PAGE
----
More importantly, I think, is the possible therapeutic benefits of a device like that.  It’s long been known there is a link between creative people and mental health.  Creative people are more likely to think deeply about their experiences, their place in the world, and the world itself, for long periods which can lead them into a depressed state.  Van Gogh, Degas, Gaugin, Pollock, Michelangelo, de Goya, Miro and Rothko are artists known to have suffered from bouts of depression, some of them very severe.

Whilst there’s no real evidence that the reverse is true – that depression makes you more creative – it has been found to be therapeutic, and that has been so true of my own experience.

When I moved to Cascais, Portugal, in the 1990s with my husband and two toddlers, I was suffering from postnatal depression.  I was blessed by finding some inspiration and motivation in my new surroundings and culture and I signed up for a workshop in the local tradition of tile painting.  I found it so uplifting that I started a business painting tiles and installing them in bespoke wrought iron tables and chairs which I sold.  I developed an interest in other areas of art and when I moved back to the UK I became a mature student, gaining a BA in Fine Art in 2014.  My family is so proud of me – as am I!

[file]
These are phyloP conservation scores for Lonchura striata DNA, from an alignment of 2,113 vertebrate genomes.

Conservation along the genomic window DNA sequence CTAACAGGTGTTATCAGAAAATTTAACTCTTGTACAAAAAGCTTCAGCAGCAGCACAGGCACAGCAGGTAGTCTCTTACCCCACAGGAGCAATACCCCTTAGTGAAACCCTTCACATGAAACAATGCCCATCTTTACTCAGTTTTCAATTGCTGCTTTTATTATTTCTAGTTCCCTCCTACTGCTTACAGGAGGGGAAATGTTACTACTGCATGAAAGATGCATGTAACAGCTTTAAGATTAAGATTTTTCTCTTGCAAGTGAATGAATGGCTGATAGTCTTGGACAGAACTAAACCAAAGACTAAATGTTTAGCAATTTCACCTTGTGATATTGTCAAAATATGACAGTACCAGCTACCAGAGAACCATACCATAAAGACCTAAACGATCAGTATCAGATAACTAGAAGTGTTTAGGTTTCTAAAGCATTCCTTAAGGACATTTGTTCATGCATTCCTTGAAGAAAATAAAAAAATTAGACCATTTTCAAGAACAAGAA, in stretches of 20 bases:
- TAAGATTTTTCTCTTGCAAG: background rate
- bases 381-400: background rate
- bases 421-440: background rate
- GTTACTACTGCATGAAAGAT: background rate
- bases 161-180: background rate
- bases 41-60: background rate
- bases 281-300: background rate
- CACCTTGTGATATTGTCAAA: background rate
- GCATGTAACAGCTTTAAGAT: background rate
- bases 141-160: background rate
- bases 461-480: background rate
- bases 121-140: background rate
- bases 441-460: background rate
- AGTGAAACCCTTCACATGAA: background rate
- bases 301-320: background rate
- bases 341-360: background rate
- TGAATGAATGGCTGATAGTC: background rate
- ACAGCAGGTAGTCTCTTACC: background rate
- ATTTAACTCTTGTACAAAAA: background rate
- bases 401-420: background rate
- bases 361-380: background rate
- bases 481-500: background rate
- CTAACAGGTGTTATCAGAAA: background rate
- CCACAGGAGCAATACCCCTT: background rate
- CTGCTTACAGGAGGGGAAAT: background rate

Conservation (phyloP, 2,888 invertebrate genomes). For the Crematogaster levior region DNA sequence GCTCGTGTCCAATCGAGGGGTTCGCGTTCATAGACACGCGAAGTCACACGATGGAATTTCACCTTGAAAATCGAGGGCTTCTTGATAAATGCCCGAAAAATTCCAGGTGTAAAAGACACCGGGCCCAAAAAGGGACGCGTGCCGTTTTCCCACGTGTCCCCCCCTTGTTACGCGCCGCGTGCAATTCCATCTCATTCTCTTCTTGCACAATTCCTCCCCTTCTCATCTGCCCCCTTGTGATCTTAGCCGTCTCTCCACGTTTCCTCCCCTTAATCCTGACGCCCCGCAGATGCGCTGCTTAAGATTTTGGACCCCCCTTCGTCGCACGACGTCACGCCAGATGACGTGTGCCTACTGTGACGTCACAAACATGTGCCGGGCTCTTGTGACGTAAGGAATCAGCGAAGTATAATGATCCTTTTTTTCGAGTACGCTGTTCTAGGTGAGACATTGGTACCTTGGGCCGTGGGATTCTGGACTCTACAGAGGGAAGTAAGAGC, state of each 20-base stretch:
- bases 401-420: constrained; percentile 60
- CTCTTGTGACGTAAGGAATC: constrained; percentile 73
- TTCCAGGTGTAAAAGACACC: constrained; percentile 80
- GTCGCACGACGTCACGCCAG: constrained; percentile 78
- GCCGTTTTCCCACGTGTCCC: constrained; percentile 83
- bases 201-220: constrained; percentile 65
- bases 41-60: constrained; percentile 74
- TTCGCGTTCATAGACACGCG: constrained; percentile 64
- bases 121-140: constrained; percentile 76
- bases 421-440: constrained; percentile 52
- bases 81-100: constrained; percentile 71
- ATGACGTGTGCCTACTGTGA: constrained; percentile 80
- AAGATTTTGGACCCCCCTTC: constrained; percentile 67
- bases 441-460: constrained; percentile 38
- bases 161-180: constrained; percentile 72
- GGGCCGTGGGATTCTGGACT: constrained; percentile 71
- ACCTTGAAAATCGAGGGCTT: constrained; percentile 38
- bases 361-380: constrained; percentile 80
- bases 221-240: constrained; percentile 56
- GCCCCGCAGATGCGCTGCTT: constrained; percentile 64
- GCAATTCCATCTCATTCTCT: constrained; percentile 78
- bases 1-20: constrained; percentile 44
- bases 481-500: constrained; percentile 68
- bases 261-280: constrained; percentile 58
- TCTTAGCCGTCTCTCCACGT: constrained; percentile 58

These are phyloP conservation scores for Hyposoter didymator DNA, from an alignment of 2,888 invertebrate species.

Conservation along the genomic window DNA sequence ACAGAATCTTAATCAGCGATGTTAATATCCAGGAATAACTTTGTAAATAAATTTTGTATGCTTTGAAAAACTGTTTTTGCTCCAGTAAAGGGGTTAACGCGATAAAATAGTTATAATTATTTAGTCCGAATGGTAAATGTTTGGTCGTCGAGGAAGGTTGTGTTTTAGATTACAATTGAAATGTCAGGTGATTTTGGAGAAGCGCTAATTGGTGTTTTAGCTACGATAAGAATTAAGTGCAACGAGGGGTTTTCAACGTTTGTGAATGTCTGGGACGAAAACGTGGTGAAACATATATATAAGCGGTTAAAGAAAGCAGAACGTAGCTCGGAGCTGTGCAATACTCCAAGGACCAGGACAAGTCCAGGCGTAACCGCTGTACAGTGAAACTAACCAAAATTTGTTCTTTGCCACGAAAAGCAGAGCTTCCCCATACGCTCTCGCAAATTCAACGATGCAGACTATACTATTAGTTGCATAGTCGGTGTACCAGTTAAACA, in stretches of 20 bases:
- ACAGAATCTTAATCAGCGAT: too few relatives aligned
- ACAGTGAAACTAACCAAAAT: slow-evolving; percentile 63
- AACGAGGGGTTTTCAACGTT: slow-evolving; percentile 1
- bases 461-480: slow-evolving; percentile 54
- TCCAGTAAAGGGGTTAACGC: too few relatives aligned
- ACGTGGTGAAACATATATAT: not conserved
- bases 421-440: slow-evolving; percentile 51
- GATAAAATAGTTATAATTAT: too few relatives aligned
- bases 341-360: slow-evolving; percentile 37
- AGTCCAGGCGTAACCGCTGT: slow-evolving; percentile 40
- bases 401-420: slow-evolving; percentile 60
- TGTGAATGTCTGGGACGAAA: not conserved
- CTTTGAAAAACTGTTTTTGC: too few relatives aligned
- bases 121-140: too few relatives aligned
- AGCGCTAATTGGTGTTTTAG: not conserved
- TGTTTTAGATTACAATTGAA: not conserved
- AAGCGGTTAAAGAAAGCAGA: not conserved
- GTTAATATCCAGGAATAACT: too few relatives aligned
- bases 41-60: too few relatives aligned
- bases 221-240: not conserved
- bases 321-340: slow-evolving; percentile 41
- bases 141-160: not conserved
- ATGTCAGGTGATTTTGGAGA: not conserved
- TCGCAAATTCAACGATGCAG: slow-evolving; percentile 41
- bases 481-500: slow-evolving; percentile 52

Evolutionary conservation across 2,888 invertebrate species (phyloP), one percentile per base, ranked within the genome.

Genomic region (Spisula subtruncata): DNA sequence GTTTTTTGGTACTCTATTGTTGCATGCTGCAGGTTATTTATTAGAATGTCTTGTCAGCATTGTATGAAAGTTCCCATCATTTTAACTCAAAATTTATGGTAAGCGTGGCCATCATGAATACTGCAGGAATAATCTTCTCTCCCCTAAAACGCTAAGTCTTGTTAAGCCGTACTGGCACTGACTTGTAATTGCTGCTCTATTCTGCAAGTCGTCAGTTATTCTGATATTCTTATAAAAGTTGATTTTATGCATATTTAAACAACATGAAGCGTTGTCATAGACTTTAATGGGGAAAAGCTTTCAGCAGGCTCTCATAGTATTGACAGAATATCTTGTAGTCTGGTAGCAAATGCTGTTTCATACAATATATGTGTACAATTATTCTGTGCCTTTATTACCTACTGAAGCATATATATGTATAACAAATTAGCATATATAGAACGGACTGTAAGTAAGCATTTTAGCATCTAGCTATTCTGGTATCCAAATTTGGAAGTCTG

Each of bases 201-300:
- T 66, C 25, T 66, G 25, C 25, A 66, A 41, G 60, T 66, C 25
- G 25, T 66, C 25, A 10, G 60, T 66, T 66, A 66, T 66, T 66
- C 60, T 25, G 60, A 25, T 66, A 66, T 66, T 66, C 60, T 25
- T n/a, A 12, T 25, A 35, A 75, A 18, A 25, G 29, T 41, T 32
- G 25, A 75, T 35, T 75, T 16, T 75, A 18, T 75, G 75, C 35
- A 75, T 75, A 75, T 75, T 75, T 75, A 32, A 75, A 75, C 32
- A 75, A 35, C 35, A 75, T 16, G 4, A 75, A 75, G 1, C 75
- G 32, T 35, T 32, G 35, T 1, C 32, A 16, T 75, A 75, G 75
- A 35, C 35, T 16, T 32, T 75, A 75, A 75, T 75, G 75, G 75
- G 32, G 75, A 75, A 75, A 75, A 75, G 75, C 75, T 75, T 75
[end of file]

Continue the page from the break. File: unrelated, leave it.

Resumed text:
My creativity continued to help me rise above all the knocks that life deals us all, and it found an outlet through my art-inspired home textiles and personal accessories which I sold in the UK and US.  And that lead to me creating Blueflamingo in Autumn 2017 as a platform to sell my unique, art-inspired, pocket square designs for men and scarves for women in the UK.